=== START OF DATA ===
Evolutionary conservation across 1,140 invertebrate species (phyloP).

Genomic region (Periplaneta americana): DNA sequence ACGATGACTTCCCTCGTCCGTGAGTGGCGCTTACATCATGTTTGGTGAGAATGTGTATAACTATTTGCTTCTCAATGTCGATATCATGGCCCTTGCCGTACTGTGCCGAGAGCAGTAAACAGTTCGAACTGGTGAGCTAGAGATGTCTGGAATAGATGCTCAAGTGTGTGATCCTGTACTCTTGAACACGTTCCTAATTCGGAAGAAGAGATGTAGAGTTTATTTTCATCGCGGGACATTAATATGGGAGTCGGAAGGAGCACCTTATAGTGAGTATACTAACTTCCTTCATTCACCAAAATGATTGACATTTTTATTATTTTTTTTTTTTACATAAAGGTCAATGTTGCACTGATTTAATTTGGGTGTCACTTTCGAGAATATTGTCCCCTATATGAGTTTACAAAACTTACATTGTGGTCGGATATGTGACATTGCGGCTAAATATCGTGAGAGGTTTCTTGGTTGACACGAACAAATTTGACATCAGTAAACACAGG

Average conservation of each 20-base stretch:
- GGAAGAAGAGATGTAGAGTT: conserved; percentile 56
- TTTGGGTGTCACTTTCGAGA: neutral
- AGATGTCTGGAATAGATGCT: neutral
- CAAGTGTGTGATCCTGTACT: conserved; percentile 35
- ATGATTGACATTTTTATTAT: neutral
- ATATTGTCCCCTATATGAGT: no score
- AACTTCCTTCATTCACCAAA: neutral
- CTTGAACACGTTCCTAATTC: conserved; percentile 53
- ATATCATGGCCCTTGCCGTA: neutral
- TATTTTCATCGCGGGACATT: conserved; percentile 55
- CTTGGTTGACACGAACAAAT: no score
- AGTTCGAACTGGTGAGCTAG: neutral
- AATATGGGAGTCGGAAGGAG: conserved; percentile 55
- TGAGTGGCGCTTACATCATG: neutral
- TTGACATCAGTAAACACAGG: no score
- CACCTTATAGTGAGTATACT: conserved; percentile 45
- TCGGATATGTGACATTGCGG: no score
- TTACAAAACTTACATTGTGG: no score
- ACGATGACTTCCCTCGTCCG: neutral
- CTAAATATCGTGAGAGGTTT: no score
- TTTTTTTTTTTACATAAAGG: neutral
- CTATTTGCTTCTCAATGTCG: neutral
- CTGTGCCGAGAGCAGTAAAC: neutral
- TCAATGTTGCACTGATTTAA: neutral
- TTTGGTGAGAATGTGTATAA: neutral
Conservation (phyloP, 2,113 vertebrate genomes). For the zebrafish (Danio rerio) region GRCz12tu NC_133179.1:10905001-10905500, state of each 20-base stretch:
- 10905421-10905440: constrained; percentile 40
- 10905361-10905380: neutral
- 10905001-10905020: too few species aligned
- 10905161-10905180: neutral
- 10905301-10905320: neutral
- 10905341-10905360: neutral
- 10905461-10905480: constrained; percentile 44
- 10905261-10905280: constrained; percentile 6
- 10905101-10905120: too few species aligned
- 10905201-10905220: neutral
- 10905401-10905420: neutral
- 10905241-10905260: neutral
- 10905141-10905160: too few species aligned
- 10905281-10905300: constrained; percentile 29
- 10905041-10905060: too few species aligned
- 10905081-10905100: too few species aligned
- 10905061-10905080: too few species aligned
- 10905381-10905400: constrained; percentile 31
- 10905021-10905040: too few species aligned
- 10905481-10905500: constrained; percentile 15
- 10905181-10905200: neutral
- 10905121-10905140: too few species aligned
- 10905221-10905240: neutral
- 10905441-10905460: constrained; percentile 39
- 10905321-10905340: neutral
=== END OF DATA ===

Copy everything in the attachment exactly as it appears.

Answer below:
Evolutionary conservation across 1,140 invertebrate species (phyloP).

Genomic region (Periplaneta americana): DNA sequence ACGATGACTTCCCTCGTCCGTGAGTGGCGCTTACATCATGTTTGGTGAGAATGTGTATAACTATTTGCTTCTCAATGTCGATATCATGGCCCTTGCCGTACTGTGCCGAGAGCAGTAAACAGTTCGAACTGGTGAGCTAGAGATGTCTGGAATAGATGCTCAAGTGTGTGATCCTGTACTCTTGAACACGTTCCTAATTCGGAAGAAGAGATGTAGAGTTTATTTTCATCGCGGGACATTAATATGGGAGTCGGAAGGAGCACCTTATAGTGAGTATACTAACTTCCTTCATTCACCAAAATGATTGACATTTTTATTATTTTTTTTTTTTACATAAAGGTCAATGTTGCACTGATTTAATTTGGGTGTCACTTTCGAGAATATTGTCCCCTATATGAGTTTACAAAACTTACATTGTGGTCGGATATGTGACATTGCGGCTAAATATCGTGAGAGGTTTCTTGGTTGACACGAACAAATTTGACATCAGTAAACACAGG

Average conservation of each 20-base stretch:
- GGAAGAAGAGATGTAGAGTT: conserved; percentile 56
- TTTGGGTGTCACTTTCGAGA: neutral
- AGATGTCTGGAATAGATGCT: neutral
- CAAGTGTGTGATCCTGTACT: conserved; percentile 35
- ATGATTGACATTTTTATTAT: neutral
- ATATTGTCCCCTATATGAGT: no score
- AACTTCCTTCATTCACCAAA: neutral
- CTTGAACACGTTCCTAATTC: conserved; percentile 53
- ATATCATGGCCCTTGCCGTA: neutral
- TATTTTCATCGCGGGACATT: conserved; percentile 55
- CTTGGTTGACACGAACAAAT: no score
- AGTTCGAACTGGTGAGCTAG: neutral
- AATATGGGAGTCGGAAGGAG: conserved; percentile 55
- TGAGTGGCGCTTACATCATG: neutral
- TTGACATCAGTAAACACAGG: no score
- CACCTTATAGTGAGTATACT: conserved; percentile 45
- TCGGATATGTGACATTGCGG: no score
- TTACAAAACTTACATTGTGG: no score
- ACGATGACTTCCCTCGTCCG: neutral
- CTAAATATCGTGAGAGGTTT: no score
- TTTTTTTTTTTACATAAAGG: neutral
- CTATTTGCTTCTCAATGTCG: neutral
- CTGTGCCGAGAGCAGTAAAC: neutral
- TCAATGTTGCACTGATTTAA: neutral
- TTTGGTGAGAATGTGTATAA: neutral
Conservation (phyloP, 2,113 vertebrate genomes). For the zebrafish (Danio rerio) region GRCz12tu NC_133179.1:10905001-10905500, state of each 20-base stretch:
- 10905421-10905440: constrained; percentile 40
- 10905361-10905380: neutral
- 10905001-10905020: too few species aligned
- 10905161-10905180: neutral
- 10905301-10905320: neutral
- 10905341-10905360: neutral
- 10905461-10905480: constrained; percentile 44
- 10905261-10905280: constrained; percentile 6
- 10905101-10905120: too few species aligned
- 10905201-10905220: neutral
- 10905401-10905420: neutral
- 10905241-10905260: neutral
- 10905141-10905160: too few species aligned
- 10905281-10905300: constrained; percentile 29
- 10905041-10905060: too few species aligned
- 10905081-10905100: too few species aligned
- 10905061-10905080: too few species aligned
- 10905381-10905400: constrained; percentile 31
- 10905021-10905040: too few species aligned
- 10905481-10905500: constrained; percentile 15
- 10905181-10905200: neutral
- 10905121-10905140: too few species aligned
- 10905221-10905240: neutral
- 10905441-10905460: constrained; percentile 39
- 10905321-10905340: neutral